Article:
Most of you know me as a gospel music fan and blogger. And that’s me. But by trade, some know me as an attorney. And that’s me, too.
So, for a moment, I’m swapping my blogger hat for my attorney hat to simply caution all of you would-be Sunday Best auditioners… be VERY CAREFUL of anything you sign as you go to audition for the hit gospel talent competition.
DISCLAIMER: Legal information is distinct from legal advice. The commentary that follows is not intended, in any way, to serve as legal advice. If you desire legal counsel and assurance, you are advised to consult a competent attorney.
First, please know that what I’m about to say is in NO WAY intended to slight BET or the Sunday Best program. Their legal requirements are generally similar to other televised talent competitions and many of the things that viewers and auditioners might consider “unfair,” are merely protections that the network and the program’s producers need, and deserve, to have in place.
With that said, I’m going to speak GENERALLY about how some of the agreements at televised talent competitions, such as Sunday Best, American Idol and Gospel Dream, operate. This info is not necessarily applicable to each televised talent contest.
Here we go:
1. You’ll HAVE TO sign it. Please understand that when you audition for a show, you will be required to sign a binding legal agreement. I’m not talking about just before the finals– I’m talking about while you’re standing in line with thousands of folks. If you don’t sign something, you’re not auditioning. Period.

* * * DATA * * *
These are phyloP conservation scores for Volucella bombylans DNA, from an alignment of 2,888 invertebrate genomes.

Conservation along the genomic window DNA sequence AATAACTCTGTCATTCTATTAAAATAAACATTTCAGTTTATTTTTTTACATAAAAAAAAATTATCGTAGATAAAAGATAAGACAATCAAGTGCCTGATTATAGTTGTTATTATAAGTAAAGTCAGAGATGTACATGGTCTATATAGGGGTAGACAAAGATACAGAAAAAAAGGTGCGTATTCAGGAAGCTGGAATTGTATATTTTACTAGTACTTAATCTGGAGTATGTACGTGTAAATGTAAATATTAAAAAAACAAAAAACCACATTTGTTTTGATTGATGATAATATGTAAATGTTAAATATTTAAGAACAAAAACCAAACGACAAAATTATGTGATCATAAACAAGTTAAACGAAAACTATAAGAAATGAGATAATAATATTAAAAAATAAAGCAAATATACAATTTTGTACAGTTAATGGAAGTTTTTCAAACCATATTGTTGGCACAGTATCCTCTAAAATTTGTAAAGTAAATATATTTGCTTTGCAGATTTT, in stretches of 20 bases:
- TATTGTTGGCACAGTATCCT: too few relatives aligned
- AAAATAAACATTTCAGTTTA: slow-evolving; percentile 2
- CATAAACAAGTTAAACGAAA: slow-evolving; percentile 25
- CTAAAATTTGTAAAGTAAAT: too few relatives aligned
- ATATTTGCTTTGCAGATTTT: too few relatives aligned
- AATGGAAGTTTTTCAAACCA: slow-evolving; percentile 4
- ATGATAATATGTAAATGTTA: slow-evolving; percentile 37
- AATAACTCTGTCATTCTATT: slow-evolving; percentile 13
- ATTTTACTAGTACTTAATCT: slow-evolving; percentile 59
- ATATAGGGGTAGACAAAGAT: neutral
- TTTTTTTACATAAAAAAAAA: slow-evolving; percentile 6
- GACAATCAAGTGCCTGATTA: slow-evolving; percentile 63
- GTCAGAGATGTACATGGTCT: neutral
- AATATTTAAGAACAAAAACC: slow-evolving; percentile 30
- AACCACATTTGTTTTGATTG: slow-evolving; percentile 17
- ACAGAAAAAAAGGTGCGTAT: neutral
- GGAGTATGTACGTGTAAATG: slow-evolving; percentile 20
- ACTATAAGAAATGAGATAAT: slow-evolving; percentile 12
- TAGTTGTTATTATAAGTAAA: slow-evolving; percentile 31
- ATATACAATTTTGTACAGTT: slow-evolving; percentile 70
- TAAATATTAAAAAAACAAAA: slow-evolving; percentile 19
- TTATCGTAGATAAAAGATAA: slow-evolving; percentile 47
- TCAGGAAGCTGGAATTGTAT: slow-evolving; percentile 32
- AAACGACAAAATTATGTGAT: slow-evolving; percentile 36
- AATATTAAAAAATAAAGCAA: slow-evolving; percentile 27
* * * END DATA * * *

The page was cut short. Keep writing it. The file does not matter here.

2. When you sign, you’ll be giving your CONSENT to a lot of stuff. Most folks don’t care about this. At the preliminary stage, you’ll just be consenting to have your image, likeness, singing voice, etc. on TV. How else is America supposed to laugh at you or applaud you if you make it to the judges? Basically, you’re consenting to be on the show WITHOUT PAY. And the show can edit, manipulate and use the images and sounds that they get from you in any way they choose (even if it makes you look like a heathen). Further, the show owns, and can use, this footage any way it wants, FOREVER.
3. You might not be able to sing, dress or act like you want to. How many times have we heard “wrong song choice” from the judges? Or how many times have you sat at home and said “why is she singing THAT?!” Well, sometimes, it’s not really up to the contestants. Remember when I interviewed a bunch of the Sunday Best finalists last year? Several of them mentioned that they didn’t get to pick their songs at all. And let’s not forget about the mandatory makeovers. A good one can be anybody’s friend, but don’t start fussin’ about “holiness” if they color your hair and dress you like a lounge singer. This is what you wanted.